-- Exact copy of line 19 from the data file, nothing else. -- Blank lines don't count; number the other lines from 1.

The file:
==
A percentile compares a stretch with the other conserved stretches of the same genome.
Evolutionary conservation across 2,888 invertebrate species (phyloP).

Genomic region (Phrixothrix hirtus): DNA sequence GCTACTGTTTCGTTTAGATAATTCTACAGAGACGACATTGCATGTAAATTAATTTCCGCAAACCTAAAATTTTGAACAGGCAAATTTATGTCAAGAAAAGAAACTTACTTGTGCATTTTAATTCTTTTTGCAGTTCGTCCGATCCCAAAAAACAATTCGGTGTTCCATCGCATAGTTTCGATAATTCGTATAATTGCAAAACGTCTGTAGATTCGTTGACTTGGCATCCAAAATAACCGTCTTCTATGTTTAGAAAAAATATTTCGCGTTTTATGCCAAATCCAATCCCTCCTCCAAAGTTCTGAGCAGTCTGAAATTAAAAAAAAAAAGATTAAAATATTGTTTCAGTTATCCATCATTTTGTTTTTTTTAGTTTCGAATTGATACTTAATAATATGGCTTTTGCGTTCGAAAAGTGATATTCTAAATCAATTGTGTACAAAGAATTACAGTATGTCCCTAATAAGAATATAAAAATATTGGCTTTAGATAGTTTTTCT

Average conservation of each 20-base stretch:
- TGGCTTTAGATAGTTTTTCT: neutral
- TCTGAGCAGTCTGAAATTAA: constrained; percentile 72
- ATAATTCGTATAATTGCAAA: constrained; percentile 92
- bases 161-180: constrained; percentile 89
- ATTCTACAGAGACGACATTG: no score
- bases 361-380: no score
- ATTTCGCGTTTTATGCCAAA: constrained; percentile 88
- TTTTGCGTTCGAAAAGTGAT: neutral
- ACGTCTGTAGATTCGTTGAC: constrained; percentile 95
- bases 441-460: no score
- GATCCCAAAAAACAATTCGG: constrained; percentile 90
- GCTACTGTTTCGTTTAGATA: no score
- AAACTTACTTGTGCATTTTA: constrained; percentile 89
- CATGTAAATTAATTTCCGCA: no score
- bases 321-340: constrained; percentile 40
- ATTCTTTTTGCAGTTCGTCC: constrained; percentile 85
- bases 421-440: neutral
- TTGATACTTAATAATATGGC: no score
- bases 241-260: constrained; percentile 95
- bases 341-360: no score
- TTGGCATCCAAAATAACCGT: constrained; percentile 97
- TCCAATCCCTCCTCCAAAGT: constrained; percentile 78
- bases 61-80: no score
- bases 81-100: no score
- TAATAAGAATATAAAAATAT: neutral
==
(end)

- bases 321-340: constrained; percentile 40